A sad day for grammar purists: The Washington Post will allow “singular they”!
MORE ON SINGULAR “THEY” FROM DENNIS BARON’S WEB OF LANGUAGE
NEW AT COLLEGE COMPOSITION WEEKLY: Heterosexual Readers Read LGBT Novels.
Writing in Teaching English in the Two-Year College, John Pruitt reports on a case study of eight heterosexual students who chose LGBT novels and met to discuss them without a teacher’s intervention. Recording the sessions, Pruitt discovered concerns about “authenticity”; he posits that the need to create authenticity in depicting a culture can encourage essentialized perceptions of that culture, despite the diversity of its members. He feels that insights into what students bring to literature before an instructor’s theoretical framing helps him better understand how to teach literature about difference.
NEW POST AT COLLEGE COMPOSITION WEEKLY: Leigh Gruwell, on Wikipedia’s Gender-Gap Problem
Writing in Computers and Composition, May 2015, Leigh Gruwell examines Wikipedia’s “gender-gap problem,” the fact that only 13% of its editors are female. Gruwell recounts interviews with three women who regularly contribute to Wikipedia to argue that a number of aspects of the Wikipedia process are not welcoming to women, in particular the positivist epistemology evoked by its “neutral point of view” and “encyclopedic style.” http://wp.me/p5NPq1-2X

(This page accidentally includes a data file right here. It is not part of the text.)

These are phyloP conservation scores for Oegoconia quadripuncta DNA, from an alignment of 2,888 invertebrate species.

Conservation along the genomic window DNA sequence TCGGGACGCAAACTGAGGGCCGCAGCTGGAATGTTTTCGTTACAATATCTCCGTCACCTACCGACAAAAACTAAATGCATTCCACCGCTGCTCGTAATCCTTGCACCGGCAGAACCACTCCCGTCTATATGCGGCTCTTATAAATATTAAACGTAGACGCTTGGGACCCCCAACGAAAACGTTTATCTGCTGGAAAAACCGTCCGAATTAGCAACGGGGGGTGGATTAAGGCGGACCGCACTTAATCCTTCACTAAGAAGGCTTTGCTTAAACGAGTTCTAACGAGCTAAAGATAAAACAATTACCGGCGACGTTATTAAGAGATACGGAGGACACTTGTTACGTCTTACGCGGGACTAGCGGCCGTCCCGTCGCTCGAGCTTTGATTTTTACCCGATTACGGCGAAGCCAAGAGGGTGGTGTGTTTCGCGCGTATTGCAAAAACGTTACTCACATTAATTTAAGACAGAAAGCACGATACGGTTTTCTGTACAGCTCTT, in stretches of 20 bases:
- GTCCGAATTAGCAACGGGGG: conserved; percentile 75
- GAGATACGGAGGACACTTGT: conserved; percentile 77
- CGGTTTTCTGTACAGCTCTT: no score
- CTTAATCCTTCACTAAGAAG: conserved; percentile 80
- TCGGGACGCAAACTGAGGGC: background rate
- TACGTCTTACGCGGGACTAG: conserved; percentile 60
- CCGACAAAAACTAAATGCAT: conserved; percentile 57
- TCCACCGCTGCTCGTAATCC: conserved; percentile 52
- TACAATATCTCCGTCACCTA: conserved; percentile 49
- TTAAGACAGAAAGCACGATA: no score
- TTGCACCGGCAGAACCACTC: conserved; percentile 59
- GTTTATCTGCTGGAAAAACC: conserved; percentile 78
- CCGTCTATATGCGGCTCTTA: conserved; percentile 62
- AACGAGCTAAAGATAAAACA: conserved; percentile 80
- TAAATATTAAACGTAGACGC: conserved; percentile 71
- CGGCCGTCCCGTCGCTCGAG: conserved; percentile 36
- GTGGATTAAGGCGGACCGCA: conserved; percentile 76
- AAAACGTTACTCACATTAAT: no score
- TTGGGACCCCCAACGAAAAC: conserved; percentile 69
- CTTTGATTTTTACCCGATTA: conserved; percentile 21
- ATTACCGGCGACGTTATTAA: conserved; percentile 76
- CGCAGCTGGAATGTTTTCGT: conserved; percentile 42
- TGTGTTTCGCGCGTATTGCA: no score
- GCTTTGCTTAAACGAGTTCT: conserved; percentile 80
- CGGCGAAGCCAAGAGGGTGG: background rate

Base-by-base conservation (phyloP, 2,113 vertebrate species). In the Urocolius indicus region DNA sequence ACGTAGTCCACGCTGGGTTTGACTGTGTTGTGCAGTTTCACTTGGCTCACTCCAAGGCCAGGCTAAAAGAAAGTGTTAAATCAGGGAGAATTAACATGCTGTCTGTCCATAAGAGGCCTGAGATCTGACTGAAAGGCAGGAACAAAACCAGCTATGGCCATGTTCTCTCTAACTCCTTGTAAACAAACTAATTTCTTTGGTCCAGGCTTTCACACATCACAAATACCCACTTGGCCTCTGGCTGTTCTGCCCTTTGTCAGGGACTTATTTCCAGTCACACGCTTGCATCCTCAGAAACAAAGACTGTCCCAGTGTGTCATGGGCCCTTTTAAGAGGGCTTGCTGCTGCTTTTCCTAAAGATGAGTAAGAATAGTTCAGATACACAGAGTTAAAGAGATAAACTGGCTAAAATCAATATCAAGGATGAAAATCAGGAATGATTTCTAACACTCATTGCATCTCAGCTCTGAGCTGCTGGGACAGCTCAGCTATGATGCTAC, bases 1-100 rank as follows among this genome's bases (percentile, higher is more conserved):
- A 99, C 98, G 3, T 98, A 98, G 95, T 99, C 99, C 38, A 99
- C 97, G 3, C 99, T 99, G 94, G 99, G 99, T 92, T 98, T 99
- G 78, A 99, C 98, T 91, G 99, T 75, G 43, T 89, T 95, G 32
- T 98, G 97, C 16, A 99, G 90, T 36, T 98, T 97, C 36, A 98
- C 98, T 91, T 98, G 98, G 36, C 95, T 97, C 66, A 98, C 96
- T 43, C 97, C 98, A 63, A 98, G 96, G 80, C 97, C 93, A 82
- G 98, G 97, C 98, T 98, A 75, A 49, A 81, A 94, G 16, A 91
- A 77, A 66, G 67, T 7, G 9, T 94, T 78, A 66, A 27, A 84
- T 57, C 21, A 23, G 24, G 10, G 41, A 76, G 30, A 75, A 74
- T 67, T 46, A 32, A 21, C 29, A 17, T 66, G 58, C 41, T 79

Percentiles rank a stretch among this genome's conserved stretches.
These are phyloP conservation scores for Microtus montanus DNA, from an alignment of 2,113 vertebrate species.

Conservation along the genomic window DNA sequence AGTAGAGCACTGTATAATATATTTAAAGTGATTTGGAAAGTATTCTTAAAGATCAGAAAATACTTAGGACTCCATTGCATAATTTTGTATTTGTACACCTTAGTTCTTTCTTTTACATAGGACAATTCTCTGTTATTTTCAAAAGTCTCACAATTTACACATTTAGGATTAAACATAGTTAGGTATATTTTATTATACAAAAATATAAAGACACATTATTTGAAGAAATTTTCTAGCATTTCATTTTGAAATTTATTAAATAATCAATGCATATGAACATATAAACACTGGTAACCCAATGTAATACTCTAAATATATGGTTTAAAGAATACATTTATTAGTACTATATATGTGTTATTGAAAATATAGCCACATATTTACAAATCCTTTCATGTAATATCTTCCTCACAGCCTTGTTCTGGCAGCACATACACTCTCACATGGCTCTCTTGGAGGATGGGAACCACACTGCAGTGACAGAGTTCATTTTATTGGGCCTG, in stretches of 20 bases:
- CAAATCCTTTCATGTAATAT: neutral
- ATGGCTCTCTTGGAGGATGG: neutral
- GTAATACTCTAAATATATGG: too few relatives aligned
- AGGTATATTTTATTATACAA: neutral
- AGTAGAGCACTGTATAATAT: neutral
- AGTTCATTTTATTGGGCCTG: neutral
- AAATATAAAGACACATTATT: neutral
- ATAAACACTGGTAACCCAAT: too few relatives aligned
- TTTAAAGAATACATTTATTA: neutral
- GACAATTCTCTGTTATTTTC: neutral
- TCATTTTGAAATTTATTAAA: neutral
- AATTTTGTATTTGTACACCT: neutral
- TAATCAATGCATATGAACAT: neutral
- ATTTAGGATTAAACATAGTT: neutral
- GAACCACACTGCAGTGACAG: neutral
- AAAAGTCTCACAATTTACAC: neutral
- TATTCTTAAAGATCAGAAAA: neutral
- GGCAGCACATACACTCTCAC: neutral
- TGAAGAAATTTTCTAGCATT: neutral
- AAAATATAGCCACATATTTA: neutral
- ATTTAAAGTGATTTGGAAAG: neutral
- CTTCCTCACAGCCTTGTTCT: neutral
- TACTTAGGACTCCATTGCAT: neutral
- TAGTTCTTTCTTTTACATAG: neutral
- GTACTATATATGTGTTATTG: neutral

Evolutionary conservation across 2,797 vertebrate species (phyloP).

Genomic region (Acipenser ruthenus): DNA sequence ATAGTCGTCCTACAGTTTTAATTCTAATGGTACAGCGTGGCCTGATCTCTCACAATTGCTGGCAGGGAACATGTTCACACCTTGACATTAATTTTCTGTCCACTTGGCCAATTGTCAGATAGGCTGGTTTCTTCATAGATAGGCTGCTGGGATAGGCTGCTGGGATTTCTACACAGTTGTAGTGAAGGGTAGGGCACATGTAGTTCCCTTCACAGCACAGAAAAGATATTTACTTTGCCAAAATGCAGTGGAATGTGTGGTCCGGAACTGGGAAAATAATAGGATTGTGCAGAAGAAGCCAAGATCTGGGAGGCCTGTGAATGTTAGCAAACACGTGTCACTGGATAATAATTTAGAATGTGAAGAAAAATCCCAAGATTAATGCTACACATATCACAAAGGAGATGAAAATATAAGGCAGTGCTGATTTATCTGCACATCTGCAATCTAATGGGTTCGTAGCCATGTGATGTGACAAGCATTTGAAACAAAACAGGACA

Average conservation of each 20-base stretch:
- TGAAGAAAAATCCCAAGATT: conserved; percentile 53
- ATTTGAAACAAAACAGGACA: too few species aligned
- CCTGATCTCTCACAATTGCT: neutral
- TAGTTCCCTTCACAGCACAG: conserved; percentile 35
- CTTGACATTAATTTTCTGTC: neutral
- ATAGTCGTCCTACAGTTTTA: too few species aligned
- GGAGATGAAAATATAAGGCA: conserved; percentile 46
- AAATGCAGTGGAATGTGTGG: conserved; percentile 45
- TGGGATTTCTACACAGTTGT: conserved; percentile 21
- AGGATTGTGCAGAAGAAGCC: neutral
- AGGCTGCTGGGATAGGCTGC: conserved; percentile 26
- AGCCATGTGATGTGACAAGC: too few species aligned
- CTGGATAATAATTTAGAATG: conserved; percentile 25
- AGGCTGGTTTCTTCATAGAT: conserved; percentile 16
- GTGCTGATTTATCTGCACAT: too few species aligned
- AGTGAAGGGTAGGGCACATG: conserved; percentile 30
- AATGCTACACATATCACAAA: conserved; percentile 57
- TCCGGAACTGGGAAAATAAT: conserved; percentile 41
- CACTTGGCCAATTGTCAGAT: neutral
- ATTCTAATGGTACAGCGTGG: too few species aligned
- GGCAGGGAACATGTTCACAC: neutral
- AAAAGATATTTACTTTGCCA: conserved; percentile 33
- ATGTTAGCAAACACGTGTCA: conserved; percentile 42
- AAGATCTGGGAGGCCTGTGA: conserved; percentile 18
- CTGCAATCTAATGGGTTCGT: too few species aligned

New Post at College Composition Weekly: Kimberly Drake, Genderqueering Language
In a special issue of The Writing Instructor, Drake writes about efforts at Scripps College to make language more inclusive, arguing that such efforts still reflect a false “gender binary” that erases students who do not fit into the normative categories. She argues for uses of language that refuse the binary and demand recognition of the complexities of gender. Visit and leave your thoughts on this issue! http://collegecompositionweekly.com/summaries/